The First step was to have National enter the amateur receiver market. Combining his mechanical engineering background with electronic experience gained through operating and experimenting, Jim produced the first of a long list of good receivers. The model was called the SW-5 and it met with immediate success, as it enabled the shortwave listener or ham to have a good factory wired receiver at a resonable cost.

The SW-5 was originally a battery powered unit and required husky batteries for the filament supply, so research was done to see if it would be feasible to run a shortwave radio from the power lines. The problems encountered seemed insurmountable at first; for a.c. on the filaments of the tubes caused a hum in the loadspeaker, and instability at the higher frequencies. Better tubes and a lot of research time in the laboratory overcame the hum problems finally and the shortwave listener could eliminate the bulky storage battery. Trying to rectify the power line voltage to provide d.c. voltage for the plate supply was the next step, and problems were met here also because the c.w. signal from the receiver had an annoying ripple until power supply filtering techniques were perfected.

Jim and his group seemed to thrive on challenges. After a model was built they looked for ways to make it better, less expensive, or more universal. After the SW-5 came the SW-3. It was more compact, lighter (suggested use in aircraft) and required less current from batteries. The SW-4 and FB-7 evolved next, then the classic National HRO was developed followed by the NC-100, NC-200, etc. Men that helped in the design of these receivers included Dave Grimes, R.S. Kruse, and Zeh Bouck.

Going north along Route One from Boston brings one to Malden, Massachusetts, the home of the National Radio Company. The Millen home, located nearby, proved a natural for testing new designs, antennas, or frequencies. The location also had other advantages. This writer found it peaceful and beautifully scenic - just the place to experiment and operate, or write.

QST at that time was being run by Ross Hull, and he and K.B. Warner, the League's manager, were close friends to Jim Millen. The close cooperation of these men made possible the sharing of new developments with the amateur fraternity almost on a monthly basis, as much of the experimenting and editorial work for QST was done at the Millen shack.

The Radio Amateur's Handbook as we know it today also came about through the Millen-QST relationship. In the early 30's it was a pamphlet-sized affair until Jim underwrote the cost of a larger and more complete book. National Radio, under Millen, became the first advertiser.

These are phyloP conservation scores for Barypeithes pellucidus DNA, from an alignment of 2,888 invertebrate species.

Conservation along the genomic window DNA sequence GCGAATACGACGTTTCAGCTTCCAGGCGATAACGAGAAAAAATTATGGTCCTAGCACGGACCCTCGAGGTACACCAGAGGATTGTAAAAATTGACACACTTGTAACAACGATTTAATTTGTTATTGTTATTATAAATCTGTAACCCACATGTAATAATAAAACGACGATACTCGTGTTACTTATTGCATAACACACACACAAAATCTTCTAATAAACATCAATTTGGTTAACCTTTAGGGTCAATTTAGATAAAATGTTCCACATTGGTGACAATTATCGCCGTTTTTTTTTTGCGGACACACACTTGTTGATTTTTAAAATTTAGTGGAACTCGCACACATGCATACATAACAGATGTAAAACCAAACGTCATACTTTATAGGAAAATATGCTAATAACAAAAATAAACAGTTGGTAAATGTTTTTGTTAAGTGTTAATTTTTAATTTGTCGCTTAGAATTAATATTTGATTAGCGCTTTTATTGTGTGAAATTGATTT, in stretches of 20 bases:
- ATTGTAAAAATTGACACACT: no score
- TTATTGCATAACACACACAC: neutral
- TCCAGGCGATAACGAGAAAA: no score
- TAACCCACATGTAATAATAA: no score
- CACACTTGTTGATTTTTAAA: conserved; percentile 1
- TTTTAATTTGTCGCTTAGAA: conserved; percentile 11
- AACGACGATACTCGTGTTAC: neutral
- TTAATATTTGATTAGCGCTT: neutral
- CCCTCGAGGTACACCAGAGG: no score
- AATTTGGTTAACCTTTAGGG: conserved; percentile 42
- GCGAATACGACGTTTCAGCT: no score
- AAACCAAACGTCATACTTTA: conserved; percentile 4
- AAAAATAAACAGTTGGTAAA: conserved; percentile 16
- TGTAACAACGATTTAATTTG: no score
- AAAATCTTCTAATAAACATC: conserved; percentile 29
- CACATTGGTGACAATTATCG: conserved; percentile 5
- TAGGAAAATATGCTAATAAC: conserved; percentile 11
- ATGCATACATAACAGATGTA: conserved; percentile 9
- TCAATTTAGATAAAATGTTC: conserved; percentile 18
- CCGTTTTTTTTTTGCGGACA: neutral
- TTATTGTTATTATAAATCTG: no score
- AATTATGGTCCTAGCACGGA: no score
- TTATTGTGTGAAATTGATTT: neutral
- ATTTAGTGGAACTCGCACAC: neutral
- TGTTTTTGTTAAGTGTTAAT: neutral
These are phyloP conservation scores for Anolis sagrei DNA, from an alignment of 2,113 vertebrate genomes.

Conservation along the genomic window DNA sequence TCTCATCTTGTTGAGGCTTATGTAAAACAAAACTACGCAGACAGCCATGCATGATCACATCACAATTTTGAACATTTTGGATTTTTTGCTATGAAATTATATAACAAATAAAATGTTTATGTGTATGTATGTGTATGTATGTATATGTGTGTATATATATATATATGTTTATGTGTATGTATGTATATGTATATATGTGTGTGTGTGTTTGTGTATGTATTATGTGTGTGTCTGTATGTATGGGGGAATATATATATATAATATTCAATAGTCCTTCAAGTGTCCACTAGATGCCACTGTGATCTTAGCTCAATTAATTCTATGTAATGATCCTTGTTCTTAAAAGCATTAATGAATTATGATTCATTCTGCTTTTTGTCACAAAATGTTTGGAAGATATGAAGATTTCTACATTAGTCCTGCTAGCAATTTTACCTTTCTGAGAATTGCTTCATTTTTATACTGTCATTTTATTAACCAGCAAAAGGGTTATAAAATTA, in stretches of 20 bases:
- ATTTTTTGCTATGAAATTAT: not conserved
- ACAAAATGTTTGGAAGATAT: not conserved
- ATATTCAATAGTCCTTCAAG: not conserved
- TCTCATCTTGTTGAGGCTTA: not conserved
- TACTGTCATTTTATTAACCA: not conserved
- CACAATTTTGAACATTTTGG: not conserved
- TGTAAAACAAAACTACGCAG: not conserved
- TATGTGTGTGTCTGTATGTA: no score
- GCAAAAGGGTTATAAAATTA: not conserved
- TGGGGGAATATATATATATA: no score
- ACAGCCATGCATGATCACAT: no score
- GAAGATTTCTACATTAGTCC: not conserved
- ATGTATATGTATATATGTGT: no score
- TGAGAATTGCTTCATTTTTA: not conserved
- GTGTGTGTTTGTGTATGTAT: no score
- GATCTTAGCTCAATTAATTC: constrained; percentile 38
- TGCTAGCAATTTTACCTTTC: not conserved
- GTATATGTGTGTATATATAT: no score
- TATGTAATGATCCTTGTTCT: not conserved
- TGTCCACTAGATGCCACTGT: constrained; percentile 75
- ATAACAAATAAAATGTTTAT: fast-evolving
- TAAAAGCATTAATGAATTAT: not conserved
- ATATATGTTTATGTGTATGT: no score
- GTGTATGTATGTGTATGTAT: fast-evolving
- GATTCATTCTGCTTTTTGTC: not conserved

This period of time also brought about some historical v.h.f. work. Under the leadership of Ross Hull, Jim Millen participated as the Boston station of a triangular setup with each leg consisting of a 100 mile path. Recorders were set up to measure the reliability of the nightly transmissions on the 5-meter band. The favorable results of the experiment paved the way for the later allocated 2 and 6 meter bands. Ross Hull was killed in an accident before he was able to compile all the data, but he did give several talks before scientific societies in Washington. The equipment used consisted of push-pull 800's running over a hundred watts and feeding a large 8-element array at each station. The receivers used were of National manufacture and were superregenerative.

Other "Firsts" during Jim's stay at National included the backing of Jim Lamb on his single signal crystal filter work, the use of Red Cross TB stamps affixed to a National ad in QST as a charity gesture, and the initiation of the monthly series of "Personal Message" type of advertisments starting with the March 1934 issue of QST. This form of advertising is still being carried on by others.

Perhaps one of the most important contributions to the state of the art occurred in 1934 when the present design of the r.f. choke was developed. Prior to that time chokes were wound on high value resistors or wooden sticks, much the same way we do now if an experimental choke is needed. Many chokes were made and tested to determine hot spots and frequency range, and finally a predictable and mechanical sound choke came about, Jim was issued a patent on October 2, 1934, and the 2.5mhy choke quickly became a standard throughout the industry.

James Millen also continued his writing and many of the designs of the National Company were shared with hams through magazine articles and a number of books including Radio Design Practice, and an excellent v.h.f. text, called Below Ten Meters. Numerous pamphlets were also printed so that amateurs could duplicate National's designs.

The newly developed air transportation services discovered that ham radio equipment worked well for ground to air communication and in the late 20's and early 30's became a large, but little known customer of the National Company. National was doing well.